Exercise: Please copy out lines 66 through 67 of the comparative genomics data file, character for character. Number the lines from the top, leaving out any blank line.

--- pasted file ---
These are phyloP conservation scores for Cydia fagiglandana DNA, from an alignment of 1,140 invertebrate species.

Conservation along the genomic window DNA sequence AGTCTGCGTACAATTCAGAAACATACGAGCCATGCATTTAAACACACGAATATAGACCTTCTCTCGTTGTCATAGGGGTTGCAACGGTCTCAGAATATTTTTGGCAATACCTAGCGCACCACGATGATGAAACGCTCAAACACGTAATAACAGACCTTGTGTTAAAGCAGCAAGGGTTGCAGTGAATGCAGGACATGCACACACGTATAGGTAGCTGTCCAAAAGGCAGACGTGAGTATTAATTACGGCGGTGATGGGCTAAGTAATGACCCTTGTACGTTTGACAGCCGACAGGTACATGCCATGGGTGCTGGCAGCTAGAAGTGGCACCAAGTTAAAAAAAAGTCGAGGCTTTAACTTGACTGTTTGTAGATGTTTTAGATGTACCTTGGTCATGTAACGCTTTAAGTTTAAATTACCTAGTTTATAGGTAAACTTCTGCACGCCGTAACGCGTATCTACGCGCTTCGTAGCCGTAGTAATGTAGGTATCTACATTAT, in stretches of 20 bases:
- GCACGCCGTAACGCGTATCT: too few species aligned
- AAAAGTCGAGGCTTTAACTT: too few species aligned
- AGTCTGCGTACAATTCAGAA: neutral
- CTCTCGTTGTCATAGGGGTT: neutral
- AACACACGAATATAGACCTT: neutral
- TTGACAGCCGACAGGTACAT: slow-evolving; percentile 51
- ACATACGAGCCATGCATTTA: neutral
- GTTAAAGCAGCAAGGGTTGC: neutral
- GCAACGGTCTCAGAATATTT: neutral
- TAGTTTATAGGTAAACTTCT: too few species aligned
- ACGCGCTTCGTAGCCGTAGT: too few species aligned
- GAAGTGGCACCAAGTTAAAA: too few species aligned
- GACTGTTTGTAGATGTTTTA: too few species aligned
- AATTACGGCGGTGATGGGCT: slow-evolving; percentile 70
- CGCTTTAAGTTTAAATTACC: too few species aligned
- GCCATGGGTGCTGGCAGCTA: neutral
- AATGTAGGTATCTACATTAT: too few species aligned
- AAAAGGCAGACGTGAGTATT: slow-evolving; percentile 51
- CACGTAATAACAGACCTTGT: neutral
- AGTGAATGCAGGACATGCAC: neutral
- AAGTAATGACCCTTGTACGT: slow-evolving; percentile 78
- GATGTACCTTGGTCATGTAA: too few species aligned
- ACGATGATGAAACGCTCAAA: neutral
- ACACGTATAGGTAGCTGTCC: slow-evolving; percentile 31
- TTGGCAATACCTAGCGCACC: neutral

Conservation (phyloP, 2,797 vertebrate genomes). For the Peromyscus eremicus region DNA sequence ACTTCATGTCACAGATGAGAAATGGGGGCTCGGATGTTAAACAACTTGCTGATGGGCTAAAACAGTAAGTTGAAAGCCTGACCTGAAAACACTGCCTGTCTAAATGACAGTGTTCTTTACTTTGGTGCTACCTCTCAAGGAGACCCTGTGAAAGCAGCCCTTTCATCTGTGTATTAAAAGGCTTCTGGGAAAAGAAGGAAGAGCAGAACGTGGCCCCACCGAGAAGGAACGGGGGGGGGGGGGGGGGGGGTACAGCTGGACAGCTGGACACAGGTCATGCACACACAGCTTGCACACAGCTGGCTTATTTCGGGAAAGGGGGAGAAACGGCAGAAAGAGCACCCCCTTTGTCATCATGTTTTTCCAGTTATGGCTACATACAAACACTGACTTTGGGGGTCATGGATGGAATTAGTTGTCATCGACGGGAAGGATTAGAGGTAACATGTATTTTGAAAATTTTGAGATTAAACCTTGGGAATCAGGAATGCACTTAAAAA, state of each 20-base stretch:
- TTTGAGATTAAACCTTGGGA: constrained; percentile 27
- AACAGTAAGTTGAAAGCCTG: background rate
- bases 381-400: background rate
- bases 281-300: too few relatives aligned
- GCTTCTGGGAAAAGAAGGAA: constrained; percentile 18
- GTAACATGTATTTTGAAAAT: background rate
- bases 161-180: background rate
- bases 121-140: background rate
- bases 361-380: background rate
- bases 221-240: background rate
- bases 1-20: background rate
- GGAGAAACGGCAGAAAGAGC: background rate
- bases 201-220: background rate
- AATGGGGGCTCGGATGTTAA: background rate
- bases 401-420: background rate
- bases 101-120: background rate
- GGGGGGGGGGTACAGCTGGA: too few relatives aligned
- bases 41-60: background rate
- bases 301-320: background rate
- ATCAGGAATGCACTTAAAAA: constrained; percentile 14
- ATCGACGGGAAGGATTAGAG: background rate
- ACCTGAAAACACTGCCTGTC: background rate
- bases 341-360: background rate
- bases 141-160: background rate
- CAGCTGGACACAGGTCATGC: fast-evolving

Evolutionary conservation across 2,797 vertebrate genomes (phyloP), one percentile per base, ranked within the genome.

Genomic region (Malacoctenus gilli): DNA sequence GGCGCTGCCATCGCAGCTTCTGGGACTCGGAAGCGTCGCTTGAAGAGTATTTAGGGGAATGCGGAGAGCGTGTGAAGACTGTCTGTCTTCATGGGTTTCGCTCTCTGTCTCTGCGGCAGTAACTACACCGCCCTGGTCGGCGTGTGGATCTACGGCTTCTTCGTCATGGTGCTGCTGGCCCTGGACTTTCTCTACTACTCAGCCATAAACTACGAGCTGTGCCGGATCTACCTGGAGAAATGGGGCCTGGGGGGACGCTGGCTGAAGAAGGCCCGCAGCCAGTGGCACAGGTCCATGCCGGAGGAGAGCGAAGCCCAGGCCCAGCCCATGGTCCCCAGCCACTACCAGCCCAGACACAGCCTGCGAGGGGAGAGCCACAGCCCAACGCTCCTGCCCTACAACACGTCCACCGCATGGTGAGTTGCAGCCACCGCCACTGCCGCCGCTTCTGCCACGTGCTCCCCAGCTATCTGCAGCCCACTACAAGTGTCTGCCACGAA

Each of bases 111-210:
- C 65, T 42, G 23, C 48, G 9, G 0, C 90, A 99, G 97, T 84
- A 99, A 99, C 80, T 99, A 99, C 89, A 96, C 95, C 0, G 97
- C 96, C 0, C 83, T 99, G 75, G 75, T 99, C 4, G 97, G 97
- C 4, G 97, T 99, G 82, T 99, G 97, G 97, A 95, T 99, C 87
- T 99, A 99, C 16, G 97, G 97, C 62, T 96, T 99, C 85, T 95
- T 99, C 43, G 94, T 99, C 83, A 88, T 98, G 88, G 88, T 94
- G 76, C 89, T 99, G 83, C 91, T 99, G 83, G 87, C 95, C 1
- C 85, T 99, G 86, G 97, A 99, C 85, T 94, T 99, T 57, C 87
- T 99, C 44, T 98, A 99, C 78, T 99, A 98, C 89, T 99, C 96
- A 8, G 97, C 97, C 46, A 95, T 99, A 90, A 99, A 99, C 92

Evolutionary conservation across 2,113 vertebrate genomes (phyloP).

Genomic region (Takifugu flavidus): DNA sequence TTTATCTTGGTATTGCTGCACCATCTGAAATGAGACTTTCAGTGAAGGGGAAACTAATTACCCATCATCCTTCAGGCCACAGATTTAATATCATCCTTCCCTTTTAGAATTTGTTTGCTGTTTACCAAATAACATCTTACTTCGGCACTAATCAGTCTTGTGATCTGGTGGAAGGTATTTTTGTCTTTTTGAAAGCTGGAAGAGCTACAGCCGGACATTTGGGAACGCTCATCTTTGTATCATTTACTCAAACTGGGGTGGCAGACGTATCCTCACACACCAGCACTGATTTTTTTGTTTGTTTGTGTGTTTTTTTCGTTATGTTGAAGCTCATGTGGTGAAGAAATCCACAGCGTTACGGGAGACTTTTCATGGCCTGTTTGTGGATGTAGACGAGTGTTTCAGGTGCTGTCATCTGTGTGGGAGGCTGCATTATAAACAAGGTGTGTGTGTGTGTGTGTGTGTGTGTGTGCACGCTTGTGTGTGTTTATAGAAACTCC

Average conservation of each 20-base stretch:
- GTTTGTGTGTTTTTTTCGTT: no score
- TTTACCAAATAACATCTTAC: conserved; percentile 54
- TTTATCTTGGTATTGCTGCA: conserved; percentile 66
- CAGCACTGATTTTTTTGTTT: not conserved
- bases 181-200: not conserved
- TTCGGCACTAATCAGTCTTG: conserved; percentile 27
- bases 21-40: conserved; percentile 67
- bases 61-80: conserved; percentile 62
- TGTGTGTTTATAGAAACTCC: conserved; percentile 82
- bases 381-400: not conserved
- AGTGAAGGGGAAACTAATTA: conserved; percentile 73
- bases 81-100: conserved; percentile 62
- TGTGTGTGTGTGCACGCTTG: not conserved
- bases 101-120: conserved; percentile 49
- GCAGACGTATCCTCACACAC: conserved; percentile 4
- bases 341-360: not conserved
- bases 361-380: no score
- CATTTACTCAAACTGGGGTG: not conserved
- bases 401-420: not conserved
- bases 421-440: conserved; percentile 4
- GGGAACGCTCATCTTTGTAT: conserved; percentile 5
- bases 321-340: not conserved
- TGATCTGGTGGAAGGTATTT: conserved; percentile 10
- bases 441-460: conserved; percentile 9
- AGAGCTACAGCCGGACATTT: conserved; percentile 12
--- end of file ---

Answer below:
- A 8, G 97, C 97, C 46, A 95, T 99, A 90, A 99, A 99, C 92

Evolutionary conservation across 2,113 vertebrate genomes (phyloP).